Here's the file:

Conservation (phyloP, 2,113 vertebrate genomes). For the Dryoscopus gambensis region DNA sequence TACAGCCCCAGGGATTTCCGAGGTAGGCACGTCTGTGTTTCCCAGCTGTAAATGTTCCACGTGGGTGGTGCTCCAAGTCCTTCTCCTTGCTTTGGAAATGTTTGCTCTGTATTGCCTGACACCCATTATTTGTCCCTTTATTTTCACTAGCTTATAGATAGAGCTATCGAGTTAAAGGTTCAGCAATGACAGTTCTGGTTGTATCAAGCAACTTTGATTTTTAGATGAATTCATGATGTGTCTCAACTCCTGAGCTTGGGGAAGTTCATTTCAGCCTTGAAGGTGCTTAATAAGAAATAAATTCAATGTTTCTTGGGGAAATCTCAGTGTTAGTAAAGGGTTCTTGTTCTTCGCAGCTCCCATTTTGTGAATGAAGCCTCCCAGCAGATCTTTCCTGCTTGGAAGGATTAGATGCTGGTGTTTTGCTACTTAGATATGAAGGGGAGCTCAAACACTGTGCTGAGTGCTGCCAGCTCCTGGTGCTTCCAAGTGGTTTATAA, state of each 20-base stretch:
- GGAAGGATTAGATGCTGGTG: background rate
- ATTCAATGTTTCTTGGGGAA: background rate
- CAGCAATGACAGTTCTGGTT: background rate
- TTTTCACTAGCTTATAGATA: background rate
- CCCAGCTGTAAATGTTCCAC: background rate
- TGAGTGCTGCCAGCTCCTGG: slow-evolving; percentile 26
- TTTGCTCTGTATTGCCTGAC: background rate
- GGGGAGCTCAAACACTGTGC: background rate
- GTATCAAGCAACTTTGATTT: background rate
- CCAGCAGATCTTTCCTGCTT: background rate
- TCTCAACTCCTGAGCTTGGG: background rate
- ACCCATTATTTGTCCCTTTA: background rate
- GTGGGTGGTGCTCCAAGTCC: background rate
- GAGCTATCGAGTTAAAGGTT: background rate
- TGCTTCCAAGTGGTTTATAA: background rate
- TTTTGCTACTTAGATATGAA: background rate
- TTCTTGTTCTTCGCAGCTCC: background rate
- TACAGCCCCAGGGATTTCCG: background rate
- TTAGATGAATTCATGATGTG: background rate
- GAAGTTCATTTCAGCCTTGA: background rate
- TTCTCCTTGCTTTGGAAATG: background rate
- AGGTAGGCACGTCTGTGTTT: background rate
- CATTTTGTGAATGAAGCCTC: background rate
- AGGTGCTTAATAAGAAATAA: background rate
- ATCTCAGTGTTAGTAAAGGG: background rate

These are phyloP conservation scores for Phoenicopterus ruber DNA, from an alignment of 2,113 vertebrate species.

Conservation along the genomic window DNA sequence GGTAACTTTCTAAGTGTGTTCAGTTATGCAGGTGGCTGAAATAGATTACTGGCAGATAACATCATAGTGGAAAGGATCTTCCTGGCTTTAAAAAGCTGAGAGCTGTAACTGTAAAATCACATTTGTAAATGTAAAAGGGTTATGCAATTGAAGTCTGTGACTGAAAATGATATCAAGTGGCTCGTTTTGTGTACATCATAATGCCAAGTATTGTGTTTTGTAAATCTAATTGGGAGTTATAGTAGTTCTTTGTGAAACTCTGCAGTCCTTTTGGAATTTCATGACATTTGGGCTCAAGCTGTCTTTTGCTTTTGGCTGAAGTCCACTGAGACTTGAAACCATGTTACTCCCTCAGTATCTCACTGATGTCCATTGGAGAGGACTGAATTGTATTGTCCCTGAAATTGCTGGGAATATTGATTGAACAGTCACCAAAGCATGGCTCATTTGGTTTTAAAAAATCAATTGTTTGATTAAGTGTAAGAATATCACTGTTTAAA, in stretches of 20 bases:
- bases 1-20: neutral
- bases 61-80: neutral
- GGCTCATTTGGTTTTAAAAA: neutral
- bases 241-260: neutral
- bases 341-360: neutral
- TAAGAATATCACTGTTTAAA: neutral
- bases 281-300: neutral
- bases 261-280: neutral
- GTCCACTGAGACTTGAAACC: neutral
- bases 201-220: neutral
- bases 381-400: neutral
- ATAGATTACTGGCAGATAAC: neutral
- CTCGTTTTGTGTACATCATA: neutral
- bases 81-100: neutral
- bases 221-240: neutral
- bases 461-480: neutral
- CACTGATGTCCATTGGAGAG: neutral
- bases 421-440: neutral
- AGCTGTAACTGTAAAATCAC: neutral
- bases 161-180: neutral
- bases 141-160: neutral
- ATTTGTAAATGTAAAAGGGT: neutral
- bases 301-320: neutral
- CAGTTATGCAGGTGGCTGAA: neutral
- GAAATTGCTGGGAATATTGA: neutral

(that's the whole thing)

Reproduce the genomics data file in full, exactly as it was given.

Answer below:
Conservation (phyloP, 2,113 vertebrate genomes). For the Dryoscopus gambensis region DNA sequence TACAGCCCCAGGGATTTCCGAGGTAGGCACGTCTGTGTTTCCCAGCTGTAAATGTTCCACGTGGGTGGTGCTCCAAGTCCTTCTCCTTGCTTTGGAAATGTTTGCTCTGTATTGCCTGACACCCATTATTTGTCCCTTTATTTTCACTAGCTTATAGATAGAGCTATCGAGTTAAAGGTTCAGCAATGACAGTTCTGGTTGTATCAAGCAACTTTGATTTTTAGATGAATTCATGATGTGTCTCAACTCCTGAGCTTGGGGAAGTTCATTTCAGCCTTGAAGGTGCTTAATAAGAAATAAATTCAATGTTTCTTGGGGAAATCTCAGTGTTAGTAAAGGGTTCTTGTTCTTCGCAGCTCCCATTTTGTGAATGAAGCCTCCCAGCAGATCTTTCCTGCTTGGAAGGATTAGATGCTGGTGTTTTGCTACTTAGATATGAAGGGGAGCTCAAACACTGTGCTGAGTGCTGCCAGCTCCTGGTGCTTCCAAGTGGTTTATAA, state of each 20-base stretch:
- GGAAGGATTAGATGCTGGTG: background rate
- ATTCAATGTTTCTTGGGGAA: background rate
- CAGCAATGACAGTTCTGGTT: background rate
- TTTTCACTAGCTTATAGATA: background rate
- CCCAGCTGTAAATGTTCCAC: background rate
- TGAGTGCTGCCAGCTCCTGG: slow-evolving; percentile 26
- TTTGCTCTGTATTGCCTGAC: background rate
- GGGGAGCTCAAACACTGTGC: background rate
- GTATCAAGCAACTTTGATTT: background rate
- CCAGCAGATCTTTCCTGCTT: background rate
- TCTCAACTCCTGAGCTTGGG: background rate
- ACCCATTATTTGTCCCTTTA: background rate
- GTGGGTGGTGCTCCAAGTCC: background rate
- GAGCTATCGAGTTAAAGGTT: background rate
- TGCTTCCAAGTGGTTTATAA: background rate
- TTTTGCTACTTAGATATGAA: background rate
- TTCTTGTTCTTCGCAGCTCC: background rate
- TACAGCCCCAGGGATTTCCG: background rate
- TTAGATGAATTCATGATGTG: background rate
- GAAGTTCATTTCAGCCTTGA: background rate
- TTCTCCTTGCTTTGGAAATG: background rate
- AGGTAGGCACGTCTGTGTTT: background rate
- CATTTTGTGAATGAAGCCTC: background rate
- AGGTGCTTAATAAGAAATAA: background rate
- ATCTCAGTGTTAGTAAAGGG: background rate

These are phyloP conservation scores for Phoenicopterus ruber DNA, from an alignment of 2,113 vertebrate species.

Conservation along the genomic window DNA sequence GGTAACTTTCTAAGTGTGTTCAGTTATGCAGGTGGCTGAAATAGATTACTGGCAGATAACATCATAGTGGAAAGGATCTTCCTGGCTTTAAAAAGCTGAGAGCTGTAACTGTAAAATCACATTTGTAAATGTAAAAGGGTTATGCAATTGAAGTCTGTGACTGAAAATGATATCAAGTGGCTCGTTTTGTGTACATCATAATGCCAAGTATTGTGTTTTGTAAATCTAATTGGGAGTTATAGTAGTTCTTTGTGAAACTCTGCAGTCCTTTTGGAATTTCATGACATTTGGGCTCAAGCTGTCTTTTGCTTTTGGCTGAAGTCCACTGAGACTTGAAACCATGTTACTCCCTCAGTATCTCACTGATGTCCATTGGAGAGGACTGAATTGTATTGTCCCTGAAATTGCTGGGAATATTGATTGAACAGTCACCAAAGCATGGCTCATTTGGTTTTAAAAAATCAATTGTTTGATTAAGTGTAAGAATATCACTGTTTAAA, in stretches of 20 bases:
- bases 1-20: neutral
- bases 61-80: neutral
- GGCTCATTTGGTTTTAAAAA: neutral
- bases 241-260: neutral
- bases 341-360: neutral
- TAAGAATATCACTGTTTAAA: neutral
- bases 281-300: neutral
- bases 261-280: neutral
- GTCCACTGAGACTTGAAACC: neutral
- bases 201-220: neutral
- bases 381-400: neutral
- ATAGATTACTGGCAGATAAC: neutral
- CTCGTTTTGTGTACATCATA: neutral
- bases 81-100: neutral
- bases 221-240: neutral
- bases 461-480: neutral
- CACTGATGTCCATTGGAGAG: neutral
- bases 421-440: neutral
- AGCTGTAACTGTAAAATCAC: neutral
- bases 161-180: neutral
- bases 141-160: neutral
- ATTTGTAAATGTAAAAGGGT: neutral
- bases 301-320: neutral
- CAGTTATGCAGGTGGCTGAA: neutral
- GAAATTGCTGGGAATATTGA: neutral